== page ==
I sometimes substitute teach. It’s a great way to keep up with what’s happening in the schools, give back to the community, and catch less of the “you’re an old man” attitude from my own, live-in students. It’s invigorating to be around all kinds of energetic, enthusiastic younger people doing their best to succeed. Good kids. It can even be a lot of fun!
What’s not so fun is the lying. I’m not talking about the let’s-trick-the-sub playful teasing – I get that. Shoot, I’ve done that. I mean the steady stream of white lies, misdirection, half-truths, cheating, and deception that just wears you down. It seems pervasive enough that it has become subcultural: students lie without even thinking about it, about the tiniest things, when they don’t even need to, when the truth would serve them better. Crazy. Now of course this is not everyone, and it’s not 24/7, but it’s plentiful enough to be of concern. Small things become big, young things grow older, students become masters.
So what to do? The popular attitude might be to close our eyes, hold on tight, and wait for things to stop moving. I use this approach with roller coasters, but the development of our youth is important enough to warrant a bit more effort. We should be courageous enough to insist on complete honesty (not TMI) from ourselves and those around us: those we supervise, those who supervise us, those with whom we hang out, everyone. We should reward honest behaviors, guide those who on occasion fall short, and walk our own talk.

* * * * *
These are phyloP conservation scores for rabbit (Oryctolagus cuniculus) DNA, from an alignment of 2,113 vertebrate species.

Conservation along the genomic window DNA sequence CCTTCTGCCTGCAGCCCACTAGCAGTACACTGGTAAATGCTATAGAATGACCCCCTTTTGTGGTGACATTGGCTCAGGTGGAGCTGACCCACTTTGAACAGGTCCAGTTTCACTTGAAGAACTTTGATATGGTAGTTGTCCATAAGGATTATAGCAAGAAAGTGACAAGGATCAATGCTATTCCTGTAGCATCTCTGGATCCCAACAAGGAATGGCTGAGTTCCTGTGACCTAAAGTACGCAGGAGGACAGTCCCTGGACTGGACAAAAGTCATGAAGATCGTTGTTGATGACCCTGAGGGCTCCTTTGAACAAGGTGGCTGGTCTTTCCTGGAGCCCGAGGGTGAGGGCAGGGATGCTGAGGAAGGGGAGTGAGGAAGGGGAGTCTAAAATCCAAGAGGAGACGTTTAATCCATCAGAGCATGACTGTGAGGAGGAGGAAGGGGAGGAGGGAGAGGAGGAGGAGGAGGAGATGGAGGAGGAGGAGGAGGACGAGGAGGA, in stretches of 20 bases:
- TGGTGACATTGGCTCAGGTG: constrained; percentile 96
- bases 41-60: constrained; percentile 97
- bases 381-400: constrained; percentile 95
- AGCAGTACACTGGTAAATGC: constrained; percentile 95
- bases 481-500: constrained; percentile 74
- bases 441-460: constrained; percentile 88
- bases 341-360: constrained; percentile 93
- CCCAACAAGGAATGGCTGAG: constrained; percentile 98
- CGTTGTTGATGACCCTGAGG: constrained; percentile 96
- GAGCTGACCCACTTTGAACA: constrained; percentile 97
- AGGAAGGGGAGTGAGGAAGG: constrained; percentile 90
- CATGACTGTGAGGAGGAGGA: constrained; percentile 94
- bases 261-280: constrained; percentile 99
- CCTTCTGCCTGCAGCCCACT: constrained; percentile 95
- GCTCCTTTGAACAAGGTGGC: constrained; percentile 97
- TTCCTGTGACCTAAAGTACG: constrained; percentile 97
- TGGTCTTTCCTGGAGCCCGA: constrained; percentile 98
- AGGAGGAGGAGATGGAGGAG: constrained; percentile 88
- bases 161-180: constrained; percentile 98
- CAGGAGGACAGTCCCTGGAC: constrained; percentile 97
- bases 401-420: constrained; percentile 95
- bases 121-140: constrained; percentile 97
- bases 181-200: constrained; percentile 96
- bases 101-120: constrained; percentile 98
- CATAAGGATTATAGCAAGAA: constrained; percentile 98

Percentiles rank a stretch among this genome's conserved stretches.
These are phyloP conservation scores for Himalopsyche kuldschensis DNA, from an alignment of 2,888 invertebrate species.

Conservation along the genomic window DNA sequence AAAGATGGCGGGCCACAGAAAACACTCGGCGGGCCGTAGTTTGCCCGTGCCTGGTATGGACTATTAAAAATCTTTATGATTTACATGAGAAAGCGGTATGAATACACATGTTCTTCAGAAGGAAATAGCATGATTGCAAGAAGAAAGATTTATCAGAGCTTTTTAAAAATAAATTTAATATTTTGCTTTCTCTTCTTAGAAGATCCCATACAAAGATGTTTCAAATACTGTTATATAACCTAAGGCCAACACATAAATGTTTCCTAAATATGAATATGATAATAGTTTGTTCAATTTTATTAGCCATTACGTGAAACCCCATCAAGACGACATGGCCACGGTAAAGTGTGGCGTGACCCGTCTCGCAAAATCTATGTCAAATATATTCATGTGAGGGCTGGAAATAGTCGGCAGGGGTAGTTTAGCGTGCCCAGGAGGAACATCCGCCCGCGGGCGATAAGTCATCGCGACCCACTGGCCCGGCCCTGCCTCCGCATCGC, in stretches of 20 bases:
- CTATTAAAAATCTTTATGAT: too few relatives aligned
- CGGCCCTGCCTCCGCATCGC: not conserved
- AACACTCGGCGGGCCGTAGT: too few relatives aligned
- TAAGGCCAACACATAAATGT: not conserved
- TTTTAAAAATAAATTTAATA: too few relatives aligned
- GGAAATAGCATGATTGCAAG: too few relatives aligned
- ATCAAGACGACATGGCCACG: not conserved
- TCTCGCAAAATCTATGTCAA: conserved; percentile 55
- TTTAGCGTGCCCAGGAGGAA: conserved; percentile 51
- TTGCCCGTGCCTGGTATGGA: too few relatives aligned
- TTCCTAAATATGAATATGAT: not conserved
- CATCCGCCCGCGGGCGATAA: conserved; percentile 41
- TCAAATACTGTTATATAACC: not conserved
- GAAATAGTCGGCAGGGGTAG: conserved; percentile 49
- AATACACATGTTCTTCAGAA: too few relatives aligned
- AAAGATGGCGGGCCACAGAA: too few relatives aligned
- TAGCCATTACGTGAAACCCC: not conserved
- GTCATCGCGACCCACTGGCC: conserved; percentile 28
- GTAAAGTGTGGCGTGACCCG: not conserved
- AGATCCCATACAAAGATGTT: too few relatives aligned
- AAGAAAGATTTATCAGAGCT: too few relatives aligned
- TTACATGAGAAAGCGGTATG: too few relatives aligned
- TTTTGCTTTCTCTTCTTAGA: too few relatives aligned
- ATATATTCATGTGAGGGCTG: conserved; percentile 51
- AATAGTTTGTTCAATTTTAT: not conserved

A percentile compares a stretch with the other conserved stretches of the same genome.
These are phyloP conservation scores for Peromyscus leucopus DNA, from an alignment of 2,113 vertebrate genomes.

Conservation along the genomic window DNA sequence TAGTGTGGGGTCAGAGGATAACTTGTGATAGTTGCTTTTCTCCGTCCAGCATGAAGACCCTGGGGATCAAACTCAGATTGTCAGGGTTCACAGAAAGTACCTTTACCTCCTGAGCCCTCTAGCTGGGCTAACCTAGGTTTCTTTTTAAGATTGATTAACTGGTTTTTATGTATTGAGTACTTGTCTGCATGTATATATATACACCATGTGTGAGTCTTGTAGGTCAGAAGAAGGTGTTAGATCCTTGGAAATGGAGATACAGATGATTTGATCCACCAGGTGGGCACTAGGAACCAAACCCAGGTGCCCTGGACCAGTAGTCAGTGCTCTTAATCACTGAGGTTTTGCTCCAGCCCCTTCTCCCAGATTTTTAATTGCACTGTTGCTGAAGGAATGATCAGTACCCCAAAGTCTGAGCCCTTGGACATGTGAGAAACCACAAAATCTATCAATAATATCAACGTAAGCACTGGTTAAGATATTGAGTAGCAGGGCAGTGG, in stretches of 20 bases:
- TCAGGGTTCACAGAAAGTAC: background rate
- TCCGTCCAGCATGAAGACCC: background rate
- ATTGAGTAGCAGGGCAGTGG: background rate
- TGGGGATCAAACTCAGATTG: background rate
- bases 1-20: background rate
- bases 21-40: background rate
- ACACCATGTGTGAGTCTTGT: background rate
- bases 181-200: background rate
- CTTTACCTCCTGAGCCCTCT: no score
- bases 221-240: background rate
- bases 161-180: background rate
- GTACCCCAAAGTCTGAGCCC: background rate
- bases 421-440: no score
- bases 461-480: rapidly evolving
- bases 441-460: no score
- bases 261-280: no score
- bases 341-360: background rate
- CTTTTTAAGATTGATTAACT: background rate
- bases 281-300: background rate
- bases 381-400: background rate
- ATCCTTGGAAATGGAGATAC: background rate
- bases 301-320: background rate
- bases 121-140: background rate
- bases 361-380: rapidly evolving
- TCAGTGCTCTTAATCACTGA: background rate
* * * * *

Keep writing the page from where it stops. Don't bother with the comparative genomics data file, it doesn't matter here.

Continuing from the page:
Now a few words of caution. One, if ever you are mistaken about some perceived dishonesty, apologize quickly, sincerely, emphatically, and publically. Two, be gentle, kind, and firm when correcting. We all make mistakes, have bad days, and wish we could be better. Three, recognize that this is a difficult, lonesome path. You will not be popular for insisting on honesty. You will be mocked, maybe maligned, perhaps vilified, and few will come to your defense.
Still, the substitute is just insupportable.